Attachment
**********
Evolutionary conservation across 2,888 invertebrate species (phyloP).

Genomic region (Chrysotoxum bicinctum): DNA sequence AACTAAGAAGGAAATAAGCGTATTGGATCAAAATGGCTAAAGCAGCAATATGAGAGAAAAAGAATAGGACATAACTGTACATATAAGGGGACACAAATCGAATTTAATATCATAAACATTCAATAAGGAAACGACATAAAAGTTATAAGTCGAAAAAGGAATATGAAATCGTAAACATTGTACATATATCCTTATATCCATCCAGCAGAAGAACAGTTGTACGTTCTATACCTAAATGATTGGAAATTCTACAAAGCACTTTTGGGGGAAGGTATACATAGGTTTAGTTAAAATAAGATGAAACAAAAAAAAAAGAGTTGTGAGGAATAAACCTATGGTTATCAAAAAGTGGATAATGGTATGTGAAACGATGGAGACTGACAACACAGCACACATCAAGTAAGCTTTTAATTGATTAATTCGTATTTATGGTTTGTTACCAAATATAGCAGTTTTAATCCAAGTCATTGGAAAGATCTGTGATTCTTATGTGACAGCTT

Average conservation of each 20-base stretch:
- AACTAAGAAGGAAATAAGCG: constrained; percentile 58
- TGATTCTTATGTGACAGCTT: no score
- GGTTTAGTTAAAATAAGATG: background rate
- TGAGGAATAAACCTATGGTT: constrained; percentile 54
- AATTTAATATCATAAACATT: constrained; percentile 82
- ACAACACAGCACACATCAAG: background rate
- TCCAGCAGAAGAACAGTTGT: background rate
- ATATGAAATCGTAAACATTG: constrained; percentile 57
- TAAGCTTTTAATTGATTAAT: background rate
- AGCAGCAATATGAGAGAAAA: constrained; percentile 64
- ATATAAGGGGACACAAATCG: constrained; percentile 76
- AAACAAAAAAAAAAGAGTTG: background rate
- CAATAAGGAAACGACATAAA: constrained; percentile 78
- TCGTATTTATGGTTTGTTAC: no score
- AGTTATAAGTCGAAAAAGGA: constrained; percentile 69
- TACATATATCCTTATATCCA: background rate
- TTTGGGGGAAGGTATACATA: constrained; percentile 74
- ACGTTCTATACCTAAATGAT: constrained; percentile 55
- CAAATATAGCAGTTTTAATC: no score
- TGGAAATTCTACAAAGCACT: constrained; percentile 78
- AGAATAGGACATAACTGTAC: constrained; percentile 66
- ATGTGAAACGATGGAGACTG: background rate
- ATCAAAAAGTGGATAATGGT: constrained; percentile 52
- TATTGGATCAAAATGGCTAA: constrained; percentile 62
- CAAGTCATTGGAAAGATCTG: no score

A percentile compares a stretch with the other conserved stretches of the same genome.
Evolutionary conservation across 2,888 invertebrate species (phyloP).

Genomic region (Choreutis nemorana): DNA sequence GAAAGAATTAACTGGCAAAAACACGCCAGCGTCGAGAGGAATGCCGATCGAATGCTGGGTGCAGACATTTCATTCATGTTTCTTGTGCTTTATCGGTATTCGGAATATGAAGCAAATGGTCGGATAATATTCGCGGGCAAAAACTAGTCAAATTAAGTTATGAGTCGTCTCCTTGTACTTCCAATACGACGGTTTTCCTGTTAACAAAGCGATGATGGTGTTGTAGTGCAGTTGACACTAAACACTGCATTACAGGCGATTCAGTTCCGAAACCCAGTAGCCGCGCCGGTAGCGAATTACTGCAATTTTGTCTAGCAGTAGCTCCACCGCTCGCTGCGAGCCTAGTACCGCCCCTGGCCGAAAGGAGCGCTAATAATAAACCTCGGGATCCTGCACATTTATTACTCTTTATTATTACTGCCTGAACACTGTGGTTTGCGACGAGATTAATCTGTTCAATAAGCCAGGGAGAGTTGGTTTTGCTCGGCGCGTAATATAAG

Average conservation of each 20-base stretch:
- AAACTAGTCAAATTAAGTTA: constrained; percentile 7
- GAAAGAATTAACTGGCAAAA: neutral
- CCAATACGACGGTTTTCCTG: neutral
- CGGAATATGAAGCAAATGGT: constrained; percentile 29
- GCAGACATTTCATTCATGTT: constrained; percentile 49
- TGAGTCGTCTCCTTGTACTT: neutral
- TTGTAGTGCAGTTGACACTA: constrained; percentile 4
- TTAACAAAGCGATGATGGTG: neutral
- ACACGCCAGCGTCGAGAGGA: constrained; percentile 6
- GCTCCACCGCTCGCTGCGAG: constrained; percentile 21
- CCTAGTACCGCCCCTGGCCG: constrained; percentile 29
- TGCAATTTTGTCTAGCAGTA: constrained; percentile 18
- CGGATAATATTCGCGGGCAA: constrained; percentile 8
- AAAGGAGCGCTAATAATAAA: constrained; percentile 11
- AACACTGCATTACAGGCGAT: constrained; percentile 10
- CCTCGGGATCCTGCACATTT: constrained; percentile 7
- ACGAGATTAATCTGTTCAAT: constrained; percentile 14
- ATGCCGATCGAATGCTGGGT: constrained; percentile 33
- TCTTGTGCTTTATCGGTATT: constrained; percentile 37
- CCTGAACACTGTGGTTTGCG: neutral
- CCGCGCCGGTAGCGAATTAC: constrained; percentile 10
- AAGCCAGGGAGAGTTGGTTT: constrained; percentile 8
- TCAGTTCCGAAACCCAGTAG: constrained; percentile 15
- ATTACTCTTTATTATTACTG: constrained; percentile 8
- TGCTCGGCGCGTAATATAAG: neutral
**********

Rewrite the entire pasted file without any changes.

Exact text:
Evolutionary conservation across 2,888 invertebrate species (phyloP).

Genomic region (Chrysotoxum bicinctum): DNA sequence AACTAAGAAGGAAATAAGCGTATTGGATCAAAATGGCTAAAGCAGCAATATGAGAGAAAAAGAATAGGACATAACTGTACATATAAGGGGACACAAATCGAATTTAATATCATAAACATTCAATAAGGAAACGACATAAAAGTTATAAGTCGAAAAAGGAATATGAAATCGTAAACATTGTACATATATCCTTATATCCATCCAGCAGAAGAACAGTTGTACGTTCTATACCTAAATGATTGGAAATTCTACAAAGCACTTTTGGGGGAAGGTATACATAGGTTTAGTTAAAATAAGATGAAACAAAAAAAAAAGAGTTGTGAGGAATAAACCTATGGTTATCAAAAAGTGGATAATGGTATGTGAAACGATGGAGACTGACAACACAGCACACATCAAGTAAGCTTTTAATTGATTAATTCGTATTTATGGTTTGTTACCAAATATAGCAGTTTTAATCCAAGTCATTGGAAAGATCTGTGATTCTTATGTGACAGCTT

Average conservation of each 20-base stretch:
- AACTAAGAAGGAAATAAGCG: constrained; percentile 58
- TGATTCTTATGTGACAGCTT: no score
- GGTTTAGTTAAAATAAGATG: background rate
- TGAGGAATAAACCTATGGTT: constrained; percentile 54
- AATTTAATATCATAAACATT: constrained; percentile 82
- ACAACACAGCACACATCAAG: background rate
- TCCAGCAGAAGAACAGTTGT: background rate
- ATATGAAATCGTAAACATTG: constrained; percentile 57
- TAAGCTTTTAATTGATTAAT: background rate
- AGCAGCAATATGAGAGAAAA: constrained; percentile 64
- ATATAAGGGGACACAAATCG: constrained; percentile 76
- AAACAAAAAAAAAAGAGTTG: background rate
- CAATAAGGAAACGACATAAA: constrained; percentile 78
- TCGTATTTATGGTTTGTTAC: no score
- AGTTATAAGTCGAAAAAGGA: constrained; percentile 69
- TACATATATCCTTATATCCA: background rate
- TTTGGGGGAAGGTATACATA: constrained; percentile 74
- ACGTTCTATACCTAAATGAT: constrained; percentile 55
- CAAATATAGCAGTTTTAATC: no score
- TGGAAATTCTACAAAGCACT: constrained; percentile 78
- AGAATAGGACATAACTGTAC: constrained; percentile 66
- ATGTGAAACGATGGAGACTG: background rate
- ATCAAAAAGTGGATAATGGT: constrained; percentile 52
- TATTGGATCAAAATGGCTAA: constrained; percentile 62
- CAAGTCATTGGAAAGATCTG: no score

A percentile compares a stretch with the other conserved stretches of the same genome.
Evolutionary conservation across 2,888 invertebrate species (phyloP).

Genomic region (Choreutis nemorana): DNA sequence GAAAGAATTAACTGGCAAAAACACGCCAGCGTCGAGAGGAATGCCGATCGAATGCTGGGTGCAGACATTTCATTCATGTTTCTTGTGCTTTATCGGTATTCGGAATATGAAGCAAATGGTCGGATAATATTCGCGGGCAAAAACTAGTCAAATTAAGTTATGAGTCGTCTCCTTGTACTTCCAATACGACGGTTTTCCTGTTAACAAAGCGATGATGGTGTTGTAGTGCAGTTGACACTAAACACTGCATTACAGGCGATTCAGTTCCGAAACCCAGTAGCCGCGCCGGTAGCGAATTACTGCAATTTTGTCTAGCAGTAGCTCCACCGCTCGCTGCGAGCCTAGTACCGCCCCTGGCCGAAAGGAGCGCTAATAATAAACCTCGGGATCCTGCACATTTATTACTCTTTATTATTACTGCCTGAACACTGTGGTTTGCGACGAGATTAATCTGTTCAATAAGCCAGGGAGAGTTGGTTTTGCTCGGCGCGTAATATAAG

Average conservation of each 20-base stretch:
- AAACTAGTCAAATTAAGTTA: constrained; percentile 7
- GAAAGAATTAACTGGCAAAA: neutral
- CCAATACGACGGTTTTCCTG: neutral
- CGGAATATGAAGCAAATGGT: constrained; percentile 29
- GCAGACATTTCATTCATGTT: constrained; percentile 49
- TGAGTCGTCTCCTTGTACTT: neutral
- TTGTAGTGCAGTTGACACTA: constrained; percentile 4
- TTAACAAAGCGATGATGGTG: neutral
- ACACGCCAGCGTCGAGAGGA: constrained; percentile 6
- GCTCCACCGCTCGCTGCGAG: constrained; percentile 21
- CCTAGTACCGCCCCTGGCCG: constrained; percentile 29
- TGCAATTTTGTCTAGCAGTA: constrained; percentile 18
- CGGATAATATTCGCGGGCAA: constrained; percentile 8
- AAAGGAGCGCTAATAATAAA: constrained; percentile 11
- AACACTGCATTACAGGCGAT: constrained; percentile 10
- CCTCGGGATCCTGCACATTT: constrained; percentile 7
- ACGAGATTAATCTGTTCAAT: constrained; percentile 14
- ATGCCGATCGAATGCTGGGT: constrained; percentile 33
- TCTTGTGCTTTATCGGTATT: constrained; percentile 37
- CCTGAACACTGTGGTTTGCG: neutral
- CCGCGCCGGTAGCGAATTAC: constrained; percentile 10
- AAGCCAGGGAGAGTTGGTTT: constrained; percentile 8
- TCAGTTCCGAAACCCAGTAG: constrained; percentile 15
- ATTACTCTTTATTATTACTG: constrained; percentile 8
- TGCTCGGCGCGTAATATAAG: neutral